Speaking of the new requirements for admission The Nation for January 26 comments, "There is no 'letting down of the bars,' but on the contrary, a simplification without sacrifice that is in thorough keeping with the new insistence upon high scholastic attainment."
The word "certificate" has so often conjured up to the student the idea of a will-o'-the-wisp able in some way to land him in college without any work on his part, that the actual standard of intellectual achievement to be required deserves comment.
In the past, men who have shuffled through a secondary school curriculum based on the Harvard examinations, or worked for a summer with a tutor experienced at "spotting" questions, have been able to enter the Freshman class. On the other hand, students, who have maintained a high rank of scholarship in the work prescribed at a school not primarily fitting its graduates for Harvard, have been seriously handicapped, if not actually deterred from submitting to the test.
The complaint that the "point system" was an unfair test of candidates for admission was certainly well founded. The new system will make it possible for the graduate of any secondary school which maintains a sufficiently high standard of work and includes Latin in its curriculum to meet the examination on an equal footing with a graduate of an admitted Harvard fitting school. Each school may therefore adopt a curriculum fitted to the needs of those not expecting to take college examinations, in fact, with the qualifications mentioned, any curriculum it sees fit, and still be as much a Harvard preparatory school as any.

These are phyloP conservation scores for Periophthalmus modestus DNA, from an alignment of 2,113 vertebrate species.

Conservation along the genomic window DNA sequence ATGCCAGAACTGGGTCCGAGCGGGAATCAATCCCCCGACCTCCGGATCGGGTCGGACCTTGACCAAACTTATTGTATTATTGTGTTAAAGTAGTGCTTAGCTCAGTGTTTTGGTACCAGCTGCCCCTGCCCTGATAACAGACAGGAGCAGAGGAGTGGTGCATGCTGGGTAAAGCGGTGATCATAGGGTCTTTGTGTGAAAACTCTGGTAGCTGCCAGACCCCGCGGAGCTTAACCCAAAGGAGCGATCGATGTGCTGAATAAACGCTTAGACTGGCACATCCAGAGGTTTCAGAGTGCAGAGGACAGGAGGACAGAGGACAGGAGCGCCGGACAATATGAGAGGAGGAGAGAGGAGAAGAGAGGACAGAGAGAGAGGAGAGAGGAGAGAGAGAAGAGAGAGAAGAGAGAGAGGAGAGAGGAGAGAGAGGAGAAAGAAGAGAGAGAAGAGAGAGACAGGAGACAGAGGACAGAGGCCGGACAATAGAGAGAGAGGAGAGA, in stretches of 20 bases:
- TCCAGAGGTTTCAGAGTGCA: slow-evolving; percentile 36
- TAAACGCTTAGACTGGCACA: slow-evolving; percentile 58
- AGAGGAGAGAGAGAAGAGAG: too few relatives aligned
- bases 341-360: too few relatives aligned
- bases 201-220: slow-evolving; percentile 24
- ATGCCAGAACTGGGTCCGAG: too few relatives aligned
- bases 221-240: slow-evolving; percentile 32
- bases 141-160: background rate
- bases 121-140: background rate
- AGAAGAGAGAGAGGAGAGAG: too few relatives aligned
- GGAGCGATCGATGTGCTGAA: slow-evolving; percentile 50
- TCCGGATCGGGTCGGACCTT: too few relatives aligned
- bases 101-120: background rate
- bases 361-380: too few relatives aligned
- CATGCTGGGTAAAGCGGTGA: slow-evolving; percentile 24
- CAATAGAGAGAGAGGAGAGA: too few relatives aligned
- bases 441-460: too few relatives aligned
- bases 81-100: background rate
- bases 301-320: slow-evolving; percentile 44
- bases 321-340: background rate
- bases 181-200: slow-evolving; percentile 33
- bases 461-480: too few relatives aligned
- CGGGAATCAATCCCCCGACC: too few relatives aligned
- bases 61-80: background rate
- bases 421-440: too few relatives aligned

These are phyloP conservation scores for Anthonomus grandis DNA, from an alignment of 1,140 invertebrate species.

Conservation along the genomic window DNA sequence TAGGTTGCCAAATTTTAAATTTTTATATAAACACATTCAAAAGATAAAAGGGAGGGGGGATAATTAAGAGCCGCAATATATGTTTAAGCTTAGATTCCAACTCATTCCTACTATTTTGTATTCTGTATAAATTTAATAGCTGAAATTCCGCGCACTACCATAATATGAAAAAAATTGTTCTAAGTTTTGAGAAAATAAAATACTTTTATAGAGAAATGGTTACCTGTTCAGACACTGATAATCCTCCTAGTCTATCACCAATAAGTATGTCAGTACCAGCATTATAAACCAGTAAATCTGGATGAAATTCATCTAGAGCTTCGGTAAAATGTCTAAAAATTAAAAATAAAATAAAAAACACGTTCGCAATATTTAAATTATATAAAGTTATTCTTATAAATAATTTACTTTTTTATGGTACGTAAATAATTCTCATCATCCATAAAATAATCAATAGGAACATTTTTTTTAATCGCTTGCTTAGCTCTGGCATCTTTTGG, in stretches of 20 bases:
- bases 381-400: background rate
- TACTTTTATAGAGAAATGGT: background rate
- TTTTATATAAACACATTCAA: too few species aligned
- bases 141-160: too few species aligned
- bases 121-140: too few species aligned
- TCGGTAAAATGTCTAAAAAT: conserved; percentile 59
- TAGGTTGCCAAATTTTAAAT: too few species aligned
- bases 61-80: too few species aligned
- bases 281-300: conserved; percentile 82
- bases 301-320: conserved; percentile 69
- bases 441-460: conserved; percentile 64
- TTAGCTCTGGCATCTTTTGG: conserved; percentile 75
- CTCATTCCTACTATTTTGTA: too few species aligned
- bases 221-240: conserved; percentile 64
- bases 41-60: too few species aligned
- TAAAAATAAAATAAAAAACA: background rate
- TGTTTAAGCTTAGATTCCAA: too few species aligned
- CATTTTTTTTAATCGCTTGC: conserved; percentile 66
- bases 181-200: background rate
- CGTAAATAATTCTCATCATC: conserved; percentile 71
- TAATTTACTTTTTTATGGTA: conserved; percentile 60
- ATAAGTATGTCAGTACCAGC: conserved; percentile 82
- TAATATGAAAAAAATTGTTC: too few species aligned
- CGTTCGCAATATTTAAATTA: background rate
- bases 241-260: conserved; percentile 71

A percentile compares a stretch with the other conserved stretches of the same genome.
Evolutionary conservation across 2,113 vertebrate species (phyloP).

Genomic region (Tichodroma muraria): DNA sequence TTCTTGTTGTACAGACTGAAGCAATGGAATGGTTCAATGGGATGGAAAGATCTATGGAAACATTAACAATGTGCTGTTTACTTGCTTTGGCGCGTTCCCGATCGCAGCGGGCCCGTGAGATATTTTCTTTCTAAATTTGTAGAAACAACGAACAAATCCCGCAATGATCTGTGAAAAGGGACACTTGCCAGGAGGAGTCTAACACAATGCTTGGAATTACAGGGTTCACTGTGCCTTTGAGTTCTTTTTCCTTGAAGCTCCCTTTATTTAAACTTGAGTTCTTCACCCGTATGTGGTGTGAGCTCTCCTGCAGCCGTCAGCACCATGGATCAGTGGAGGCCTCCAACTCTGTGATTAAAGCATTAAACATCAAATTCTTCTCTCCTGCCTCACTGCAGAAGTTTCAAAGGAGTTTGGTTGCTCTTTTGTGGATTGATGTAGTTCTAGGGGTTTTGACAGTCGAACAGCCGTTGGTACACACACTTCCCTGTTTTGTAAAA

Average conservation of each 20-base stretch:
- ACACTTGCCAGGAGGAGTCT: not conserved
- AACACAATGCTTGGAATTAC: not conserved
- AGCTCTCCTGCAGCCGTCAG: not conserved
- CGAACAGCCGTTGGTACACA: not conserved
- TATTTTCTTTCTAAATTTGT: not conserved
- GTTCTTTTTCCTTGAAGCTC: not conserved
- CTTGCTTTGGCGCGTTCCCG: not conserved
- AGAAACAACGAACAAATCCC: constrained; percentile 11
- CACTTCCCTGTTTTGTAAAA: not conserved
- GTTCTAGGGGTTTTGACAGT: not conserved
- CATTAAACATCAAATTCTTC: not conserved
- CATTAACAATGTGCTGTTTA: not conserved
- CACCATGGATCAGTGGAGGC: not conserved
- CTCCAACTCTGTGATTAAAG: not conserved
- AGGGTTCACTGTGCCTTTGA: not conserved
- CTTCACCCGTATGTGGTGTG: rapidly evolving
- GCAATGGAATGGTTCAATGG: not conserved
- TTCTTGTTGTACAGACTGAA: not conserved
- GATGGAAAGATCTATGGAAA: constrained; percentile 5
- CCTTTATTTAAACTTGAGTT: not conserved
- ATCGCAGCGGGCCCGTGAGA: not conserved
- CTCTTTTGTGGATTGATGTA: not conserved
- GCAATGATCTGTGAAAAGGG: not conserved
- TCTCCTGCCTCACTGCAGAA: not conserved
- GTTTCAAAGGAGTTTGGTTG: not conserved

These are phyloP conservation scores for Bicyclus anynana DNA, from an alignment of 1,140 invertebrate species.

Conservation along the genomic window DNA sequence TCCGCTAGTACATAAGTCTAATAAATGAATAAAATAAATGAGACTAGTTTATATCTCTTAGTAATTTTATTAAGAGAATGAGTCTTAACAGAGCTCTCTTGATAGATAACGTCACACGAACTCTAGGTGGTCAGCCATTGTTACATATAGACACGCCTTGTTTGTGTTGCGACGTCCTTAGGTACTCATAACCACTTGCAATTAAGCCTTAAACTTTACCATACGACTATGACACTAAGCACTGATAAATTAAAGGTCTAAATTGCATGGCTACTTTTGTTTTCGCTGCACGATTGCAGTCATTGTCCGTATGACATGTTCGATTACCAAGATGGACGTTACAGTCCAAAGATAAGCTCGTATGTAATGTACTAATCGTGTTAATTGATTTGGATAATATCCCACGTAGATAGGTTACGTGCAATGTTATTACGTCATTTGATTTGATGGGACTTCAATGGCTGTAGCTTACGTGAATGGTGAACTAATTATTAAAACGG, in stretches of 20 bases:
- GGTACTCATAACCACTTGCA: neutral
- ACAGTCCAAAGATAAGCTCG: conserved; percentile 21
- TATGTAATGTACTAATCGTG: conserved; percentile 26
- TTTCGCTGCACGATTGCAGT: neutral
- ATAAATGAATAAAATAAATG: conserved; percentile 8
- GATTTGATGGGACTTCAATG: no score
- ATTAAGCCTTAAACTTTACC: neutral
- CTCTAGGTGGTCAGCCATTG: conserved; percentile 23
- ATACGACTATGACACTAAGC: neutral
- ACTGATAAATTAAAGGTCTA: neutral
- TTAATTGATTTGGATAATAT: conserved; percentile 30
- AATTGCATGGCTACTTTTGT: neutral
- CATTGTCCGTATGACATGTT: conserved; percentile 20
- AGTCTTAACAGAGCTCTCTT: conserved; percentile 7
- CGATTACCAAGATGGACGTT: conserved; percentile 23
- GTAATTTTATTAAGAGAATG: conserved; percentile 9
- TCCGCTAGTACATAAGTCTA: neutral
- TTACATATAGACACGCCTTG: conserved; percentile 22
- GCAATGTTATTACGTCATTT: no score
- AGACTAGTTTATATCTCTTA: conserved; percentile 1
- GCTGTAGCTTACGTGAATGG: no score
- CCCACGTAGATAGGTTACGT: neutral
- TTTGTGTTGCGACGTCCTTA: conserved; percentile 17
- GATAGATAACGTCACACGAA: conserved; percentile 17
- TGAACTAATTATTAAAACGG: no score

A glance at the effect of the new system should show that in future the man especially prepared for Harvard and the man who has done equivalent work along other lines will be on an equal footing rather than that the standard for either will be lessened. It will be harder for the "crammed" student with no record of consistent study behind his examination to prove his worth to the committee on admission, than for the man who has done conscientious work without reference to the examination.
The real student from any part of the country will find no difficulty in entering Harvard and the loafer will find it harder, a condition that certainly would suggest a higher level of undergraduate scholarship. If the scholarship within the College is any cullerion of the standard of entrance requirements, it would follow also that the new system would raise the bars a peg rather than tend in any way to lower them.
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